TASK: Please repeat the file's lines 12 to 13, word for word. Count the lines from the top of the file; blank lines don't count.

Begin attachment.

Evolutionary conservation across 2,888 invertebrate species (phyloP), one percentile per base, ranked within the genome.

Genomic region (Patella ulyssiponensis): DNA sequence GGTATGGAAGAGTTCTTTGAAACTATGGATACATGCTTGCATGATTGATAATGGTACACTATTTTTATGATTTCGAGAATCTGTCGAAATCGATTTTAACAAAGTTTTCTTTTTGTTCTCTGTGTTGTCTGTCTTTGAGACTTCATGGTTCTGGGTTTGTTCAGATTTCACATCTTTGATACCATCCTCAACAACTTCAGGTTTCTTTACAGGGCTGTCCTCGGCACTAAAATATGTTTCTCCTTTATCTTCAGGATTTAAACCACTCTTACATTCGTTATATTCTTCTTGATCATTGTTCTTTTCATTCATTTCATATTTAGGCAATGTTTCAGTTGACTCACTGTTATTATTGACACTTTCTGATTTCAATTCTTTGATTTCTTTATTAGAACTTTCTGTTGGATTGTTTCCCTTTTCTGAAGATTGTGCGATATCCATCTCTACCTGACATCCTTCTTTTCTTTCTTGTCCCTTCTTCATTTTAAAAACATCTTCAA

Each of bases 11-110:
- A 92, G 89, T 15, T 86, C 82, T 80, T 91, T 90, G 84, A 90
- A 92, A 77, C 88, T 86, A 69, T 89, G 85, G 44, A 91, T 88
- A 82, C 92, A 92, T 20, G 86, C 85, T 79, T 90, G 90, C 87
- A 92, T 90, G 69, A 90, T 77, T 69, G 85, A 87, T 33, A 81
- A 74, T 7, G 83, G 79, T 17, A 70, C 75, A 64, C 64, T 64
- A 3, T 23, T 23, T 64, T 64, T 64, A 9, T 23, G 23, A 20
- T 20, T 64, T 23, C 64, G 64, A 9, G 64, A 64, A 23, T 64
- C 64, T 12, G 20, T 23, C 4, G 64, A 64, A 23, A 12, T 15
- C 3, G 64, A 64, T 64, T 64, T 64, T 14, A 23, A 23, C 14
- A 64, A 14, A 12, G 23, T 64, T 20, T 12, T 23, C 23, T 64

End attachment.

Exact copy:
- C 3, G 64, A 64, T 64, T 64, T 64, T 14, A 23, A 23, C 14
- A 64, A 14, A 12, G 23, T 64, T 20, T 12, T 23, C 23, T 64